Dialogue and Universalism

Volume 15, Issue 5/6, 2005

Kinds of an Ways to Wisdom

Lorraine Code
Pages 87-101

Ecological Naturalism
Epistemic Responsibility and the Politics of Knowledge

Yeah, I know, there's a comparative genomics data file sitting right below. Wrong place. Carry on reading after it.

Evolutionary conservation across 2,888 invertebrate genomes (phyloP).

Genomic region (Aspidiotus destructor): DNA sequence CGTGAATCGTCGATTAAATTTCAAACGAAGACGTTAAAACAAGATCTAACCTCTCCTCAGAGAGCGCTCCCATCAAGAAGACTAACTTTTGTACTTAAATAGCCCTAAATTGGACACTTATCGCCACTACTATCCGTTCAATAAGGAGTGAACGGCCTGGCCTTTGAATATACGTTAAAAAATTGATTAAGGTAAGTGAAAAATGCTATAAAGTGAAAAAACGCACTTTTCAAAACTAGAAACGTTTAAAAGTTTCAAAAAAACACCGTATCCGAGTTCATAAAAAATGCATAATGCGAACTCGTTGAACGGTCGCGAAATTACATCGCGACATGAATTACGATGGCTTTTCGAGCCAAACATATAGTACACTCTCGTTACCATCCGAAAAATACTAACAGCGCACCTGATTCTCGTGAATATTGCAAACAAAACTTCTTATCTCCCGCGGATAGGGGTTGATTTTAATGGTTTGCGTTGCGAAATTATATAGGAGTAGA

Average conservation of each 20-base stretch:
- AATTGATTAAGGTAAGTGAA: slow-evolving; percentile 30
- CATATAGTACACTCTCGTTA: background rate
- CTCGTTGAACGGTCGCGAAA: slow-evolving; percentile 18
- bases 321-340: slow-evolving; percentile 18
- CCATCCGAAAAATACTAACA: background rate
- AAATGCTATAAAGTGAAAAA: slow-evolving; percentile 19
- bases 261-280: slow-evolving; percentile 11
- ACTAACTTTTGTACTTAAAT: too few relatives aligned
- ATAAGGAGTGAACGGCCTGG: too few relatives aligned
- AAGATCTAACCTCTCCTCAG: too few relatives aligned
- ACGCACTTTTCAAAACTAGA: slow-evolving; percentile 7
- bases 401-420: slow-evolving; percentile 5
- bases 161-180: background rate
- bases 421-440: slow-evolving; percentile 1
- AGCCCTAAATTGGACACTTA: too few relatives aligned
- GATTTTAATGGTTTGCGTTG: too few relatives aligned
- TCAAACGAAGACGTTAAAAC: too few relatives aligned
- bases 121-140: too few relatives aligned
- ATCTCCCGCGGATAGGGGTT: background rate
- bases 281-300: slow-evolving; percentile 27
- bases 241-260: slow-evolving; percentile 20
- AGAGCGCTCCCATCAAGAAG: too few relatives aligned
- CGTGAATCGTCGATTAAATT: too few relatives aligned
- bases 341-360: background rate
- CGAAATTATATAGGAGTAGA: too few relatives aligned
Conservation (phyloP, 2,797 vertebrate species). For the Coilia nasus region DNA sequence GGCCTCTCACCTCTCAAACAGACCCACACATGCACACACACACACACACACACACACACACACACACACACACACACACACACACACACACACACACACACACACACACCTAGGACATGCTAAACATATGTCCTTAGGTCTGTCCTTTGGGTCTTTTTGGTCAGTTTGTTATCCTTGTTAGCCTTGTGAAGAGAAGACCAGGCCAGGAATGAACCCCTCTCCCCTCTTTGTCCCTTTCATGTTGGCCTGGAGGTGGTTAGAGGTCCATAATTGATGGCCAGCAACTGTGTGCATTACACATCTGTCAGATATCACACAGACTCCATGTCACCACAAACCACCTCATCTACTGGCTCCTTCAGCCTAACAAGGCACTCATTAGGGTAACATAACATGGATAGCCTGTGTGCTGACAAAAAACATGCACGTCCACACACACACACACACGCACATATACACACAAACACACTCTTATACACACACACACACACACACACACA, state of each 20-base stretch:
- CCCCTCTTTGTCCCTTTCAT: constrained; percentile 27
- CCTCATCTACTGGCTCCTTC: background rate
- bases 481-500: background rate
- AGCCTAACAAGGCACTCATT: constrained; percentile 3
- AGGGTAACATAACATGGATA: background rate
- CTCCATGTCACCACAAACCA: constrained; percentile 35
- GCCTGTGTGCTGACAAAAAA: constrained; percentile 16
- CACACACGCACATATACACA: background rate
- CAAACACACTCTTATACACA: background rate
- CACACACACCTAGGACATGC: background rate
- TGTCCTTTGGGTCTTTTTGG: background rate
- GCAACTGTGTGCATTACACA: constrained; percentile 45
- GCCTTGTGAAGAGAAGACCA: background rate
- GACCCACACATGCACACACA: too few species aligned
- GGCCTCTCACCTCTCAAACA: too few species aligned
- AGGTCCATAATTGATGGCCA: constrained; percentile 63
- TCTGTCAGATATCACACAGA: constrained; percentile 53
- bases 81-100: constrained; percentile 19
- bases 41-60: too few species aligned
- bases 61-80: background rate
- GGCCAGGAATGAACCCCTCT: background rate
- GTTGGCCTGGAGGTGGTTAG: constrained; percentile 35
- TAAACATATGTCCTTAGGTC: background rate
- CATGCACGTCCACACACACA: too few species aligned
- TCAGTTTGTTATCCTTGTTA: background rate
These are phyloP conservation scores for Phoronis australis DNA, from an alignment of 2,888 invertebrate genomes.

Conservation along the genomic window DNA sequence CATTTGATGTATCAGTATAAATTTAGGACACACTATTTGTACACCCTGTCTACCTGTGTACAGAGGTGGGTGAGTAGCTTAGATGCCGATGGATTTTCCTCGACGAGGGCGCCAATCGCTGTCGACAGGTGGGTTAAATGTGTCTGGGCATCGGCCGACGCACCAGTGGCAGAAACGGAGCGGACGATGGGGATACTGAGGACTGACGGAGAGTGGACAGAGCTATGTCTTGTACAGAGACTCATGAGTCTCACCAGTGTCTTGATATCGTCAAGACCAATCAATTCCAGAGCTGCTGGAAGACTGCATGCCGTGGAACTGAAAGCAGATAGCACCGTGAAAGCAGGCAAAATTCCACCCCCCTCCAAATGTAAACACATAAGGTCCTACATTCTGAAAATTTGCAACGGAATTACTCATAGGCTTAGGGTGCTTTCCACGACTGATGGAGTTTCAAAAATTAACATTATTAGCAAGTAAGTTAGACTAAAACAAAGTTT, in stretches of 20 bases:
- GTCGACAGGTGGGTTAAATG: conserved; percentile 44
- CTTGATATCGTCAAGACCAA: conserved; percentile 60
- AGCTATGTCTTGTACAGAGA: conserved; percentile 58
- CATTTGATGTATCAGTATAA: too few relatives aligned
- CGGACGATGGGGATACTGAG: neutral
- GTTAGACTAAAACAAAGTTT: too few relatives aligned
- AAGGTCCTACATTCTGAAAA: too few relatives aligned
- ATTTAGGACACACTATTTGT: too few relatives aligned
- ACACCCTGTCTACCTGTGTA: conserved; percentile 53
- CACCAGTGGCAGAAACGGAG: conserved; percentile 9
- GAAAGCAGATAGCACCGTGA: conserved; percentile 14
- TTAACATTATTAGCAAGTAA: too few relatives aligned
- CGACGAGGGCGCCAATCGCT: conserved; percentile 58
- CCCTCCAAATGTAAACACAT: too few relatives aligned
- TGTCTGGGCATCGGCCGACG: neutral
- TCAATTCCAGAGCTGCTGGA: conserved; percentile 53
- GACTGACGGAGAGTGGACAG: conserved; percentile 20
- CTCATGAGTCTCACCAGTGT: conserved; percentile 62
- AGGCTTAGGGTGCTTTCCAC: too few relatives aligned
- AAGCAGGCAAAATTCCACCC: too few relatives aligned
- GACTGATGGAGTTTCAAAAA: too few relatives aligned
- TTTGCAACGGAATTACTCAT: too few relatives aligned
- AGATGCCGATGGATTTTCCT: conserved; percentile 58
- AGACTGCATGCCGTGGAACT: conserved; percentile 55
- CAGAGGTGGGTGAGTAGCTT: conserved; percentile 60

The thesis of this paper is, first, that ecological thinking—which takes its point of departure from specifically located, multifaceted analyses of knowledge production and circulation in diverse demographic and geographic locations—can generate more responsible knowings than the reductivism of the positivist post-Enlightenment legacy allows; and second, that ecological thinking can spark a revolution comparable to Kant’s Copernican revolution, which recentered western thought by moving “man” to the center of the philosophical-conceptual universe. Kantian philosophy was parochial in the conception of “man” on which it turned: a recognition central to feminist, Marxist, post-colonial and critical race theory. It promoted a picture of a physical and human world centered on and subservient to a small class and race of men who were uniformly capable of achieving a narrowly-conceived standard of reason, citizenship, and morality. As humanism vied with theism in the seventeenth and eighteenth centuries, so ecological thinking vies with capitalism at the beginning of the twenty-first century. Here I outline its promise.